Most of us have seen pictures and probably YouTube videos of "tame" animals on the Galapagos Islands, the biological paradise that was Charles Darwin's major source of inspiration.
Darwin observed nature and gradually developed his ideas about the importance of natural selection as a mechanism by which populations of organisms would change evolve genetically across generations, eventually becoming better and better suited to life in their current conditions.
A corollary of Darwin's revolutionary idea was that organisms would also evolve to lose structures, functions, and behaviors they no longer needed when environmental circumstances changed. He noted that island animals often acted tame, and presumed that they had evolved to be so after coming to inhabit islands that lacked most predators.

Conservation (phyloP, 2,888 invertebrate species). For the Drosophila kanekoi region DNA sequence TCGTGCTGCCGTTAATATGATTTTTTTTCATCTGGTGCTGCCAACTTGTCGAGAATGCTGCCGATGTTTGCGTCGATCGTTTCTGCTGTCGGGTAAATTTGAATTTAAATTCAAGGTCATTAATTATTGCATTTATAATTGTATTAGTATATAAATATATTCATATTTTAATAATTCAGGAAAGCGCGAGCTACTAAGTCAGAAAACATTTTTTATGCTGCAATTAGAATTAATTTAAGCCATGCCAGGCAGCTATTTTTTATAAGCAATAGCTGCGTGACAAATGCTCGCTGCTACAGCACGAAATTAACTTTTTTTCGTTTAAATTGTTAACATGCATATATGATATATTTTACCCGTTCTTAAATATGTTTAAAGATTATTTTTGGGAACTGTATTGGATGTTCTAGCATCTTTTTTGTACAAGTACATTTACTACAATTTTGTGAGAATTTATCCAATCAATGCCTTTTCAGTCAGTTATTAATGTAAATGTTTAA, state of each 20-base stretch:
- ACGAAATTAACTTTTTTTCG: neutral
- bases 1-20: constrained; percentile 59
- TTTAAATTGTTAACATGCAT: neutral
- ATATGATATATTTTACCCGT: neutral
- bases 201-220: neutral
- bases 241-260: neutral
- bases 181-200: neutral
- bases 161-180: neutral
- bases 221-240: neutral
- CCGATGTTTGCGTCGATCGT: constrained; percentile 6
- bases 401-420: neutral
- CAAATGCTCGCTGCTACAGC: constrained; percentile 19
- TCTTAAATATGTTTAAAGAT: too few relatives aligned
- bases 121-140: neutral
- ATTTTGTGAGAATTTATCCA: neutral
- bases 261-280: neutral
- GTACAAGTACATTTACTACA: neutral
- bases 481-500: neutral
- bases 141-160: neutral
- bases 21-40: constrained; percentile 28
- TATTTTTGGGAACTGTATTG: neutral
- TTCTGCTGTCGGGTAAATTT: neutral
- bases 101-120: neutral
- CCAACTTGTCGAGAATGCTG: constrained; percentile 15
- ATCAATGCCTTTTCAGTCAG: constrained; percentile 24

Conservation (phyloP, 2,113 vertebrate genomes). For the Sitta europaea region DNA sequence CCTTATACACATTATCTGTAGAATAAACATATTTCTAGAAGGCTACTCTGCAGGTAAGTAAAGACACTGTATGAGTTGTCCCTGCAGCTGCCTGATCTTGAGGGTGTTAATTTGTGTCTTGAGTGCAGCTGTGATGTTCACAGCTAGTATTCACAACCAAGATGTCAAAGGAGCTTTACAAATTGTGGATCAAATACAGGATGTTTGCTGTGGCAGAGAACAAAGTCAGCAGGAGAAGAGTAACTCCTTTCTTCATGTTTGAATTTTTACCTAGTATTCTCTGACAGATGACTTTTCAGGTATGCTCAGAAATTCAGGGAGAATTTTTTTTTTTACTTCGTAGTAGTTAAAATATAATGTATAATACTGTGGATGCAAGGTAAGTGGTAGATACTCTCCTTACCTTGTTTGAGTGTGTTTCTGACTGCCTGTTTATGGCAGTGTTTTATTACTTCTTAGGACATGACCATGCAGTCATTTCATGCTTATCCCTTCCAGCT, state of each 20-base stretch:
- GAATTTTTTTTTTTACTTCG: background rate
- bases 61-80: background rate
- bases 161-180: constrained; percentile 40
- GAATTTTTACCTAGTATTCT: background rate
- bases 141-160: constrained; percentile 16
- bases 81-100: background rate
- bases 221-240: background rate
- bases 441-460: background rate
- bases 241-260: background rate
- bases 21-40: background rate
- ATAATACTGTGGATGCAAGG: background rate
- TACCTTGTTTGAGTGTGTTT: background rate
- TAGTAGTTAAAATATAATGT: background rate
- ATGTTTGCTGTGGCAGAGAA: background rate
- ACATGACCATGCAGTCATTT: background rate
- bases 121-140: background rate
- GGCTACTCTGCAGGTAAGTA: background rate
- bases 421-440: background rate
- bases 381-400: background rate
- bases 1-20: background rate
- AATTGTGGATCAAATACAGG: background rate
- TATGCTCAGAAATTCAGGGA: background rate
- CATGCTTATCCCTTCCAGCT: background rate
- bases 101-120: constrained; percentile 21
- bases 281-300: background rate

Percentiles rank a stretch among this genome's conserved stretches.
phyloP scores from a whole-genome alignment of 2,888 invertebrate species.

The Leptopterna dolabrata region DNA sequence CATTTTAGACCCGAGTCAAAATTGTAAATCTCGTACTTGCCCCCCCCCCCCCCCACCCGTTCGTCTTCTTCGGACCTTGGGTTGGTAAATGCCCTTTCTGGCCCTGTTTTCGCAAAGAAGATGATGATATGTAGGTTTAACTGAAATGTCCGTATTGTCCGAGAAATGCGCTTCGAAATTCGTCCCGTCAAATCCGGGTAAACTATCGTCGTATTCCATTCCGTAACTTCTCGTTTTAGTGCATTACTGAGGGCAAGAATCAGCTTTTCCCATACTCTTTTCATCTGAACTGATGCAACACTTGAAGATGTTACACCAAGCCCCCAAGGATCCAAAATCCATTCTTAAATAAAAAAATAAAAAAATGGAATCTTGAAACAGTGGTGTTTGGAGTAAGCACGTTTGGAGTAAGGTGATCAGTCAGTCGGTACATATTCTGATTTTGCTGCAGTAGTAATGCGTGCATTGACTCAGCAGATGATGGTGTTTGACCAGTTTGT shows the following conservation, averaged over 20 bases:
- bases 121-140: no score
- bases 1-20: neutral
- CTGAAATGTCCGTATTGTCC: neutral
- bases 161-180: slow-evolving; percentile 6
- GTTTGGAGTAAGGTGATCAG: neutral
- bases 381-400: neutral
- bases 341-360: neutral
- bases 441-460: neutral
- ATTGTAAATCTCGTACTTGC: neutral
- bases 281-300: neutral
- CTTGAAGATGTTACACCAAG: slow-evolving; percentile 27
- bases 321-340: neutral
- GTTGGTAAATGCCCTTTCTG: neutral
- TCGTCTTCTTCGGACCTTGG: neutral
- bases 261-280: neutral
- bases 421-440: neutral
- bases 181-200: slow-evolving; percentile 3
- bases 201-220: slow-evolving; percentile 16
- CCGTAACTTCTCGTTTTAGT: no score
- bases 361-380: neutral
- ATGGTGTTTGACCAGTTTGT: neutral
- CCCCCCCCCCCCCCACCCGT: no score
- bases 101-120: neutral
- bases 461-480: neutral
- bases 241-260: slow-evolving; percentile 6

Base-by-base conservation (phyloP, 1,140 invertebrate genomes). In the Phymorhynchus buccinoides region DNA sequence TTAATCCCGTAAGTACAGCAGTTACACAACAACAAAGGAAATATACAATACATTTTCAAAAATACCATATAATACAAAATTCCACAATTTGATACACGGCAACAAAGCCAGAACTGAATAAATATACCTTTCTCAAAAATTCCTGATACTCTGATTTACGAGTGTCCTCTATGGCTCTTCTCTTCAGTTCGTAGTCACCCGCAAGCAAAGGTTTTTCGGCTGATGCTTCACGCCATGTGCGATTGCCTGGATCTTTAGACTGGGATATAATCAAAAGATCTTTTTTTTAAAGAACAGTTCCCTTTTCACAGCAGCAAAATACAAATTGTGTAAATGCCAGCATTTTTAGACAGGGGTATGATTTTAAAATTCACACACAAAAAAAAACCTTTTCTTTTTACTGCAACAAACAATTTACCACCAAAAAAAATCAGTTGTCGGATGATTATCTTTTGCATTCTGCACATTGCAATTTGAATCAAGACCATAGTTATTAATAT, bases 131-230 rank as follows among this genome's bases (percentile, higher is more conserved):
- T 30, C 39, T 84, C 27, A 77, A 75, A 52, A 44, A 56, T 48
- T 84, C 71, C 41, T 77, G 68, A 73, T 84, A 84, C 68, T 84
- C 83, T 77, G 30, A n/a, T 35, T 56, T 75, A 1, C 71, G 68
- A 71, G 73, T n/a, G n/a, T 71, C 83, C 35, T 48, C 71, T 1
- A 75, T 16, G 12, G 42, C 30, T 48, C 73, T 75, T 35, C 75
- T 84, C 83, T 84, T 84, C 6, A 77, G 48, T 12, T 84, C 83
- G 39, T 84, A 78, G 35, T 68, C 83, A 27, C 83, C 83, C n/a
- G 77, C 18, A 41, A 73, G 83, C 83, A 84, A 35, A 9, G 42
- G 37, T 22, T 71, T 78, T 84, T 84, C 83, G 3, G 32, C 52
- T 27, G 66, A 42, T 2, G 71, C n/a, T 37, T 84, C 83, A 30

But more than 150 years later that almost casual observation remained to come under scientific scrutiny. Now, a team of researchers from the University of California, Riverside, Indiana University Purdue University Fort Wayne and George Washington University have published a study showing that island lizards are indeed "tame" as compared with their mainland relatives. The researchers were able to approach island lizards more closely than they could approach mainland lizards.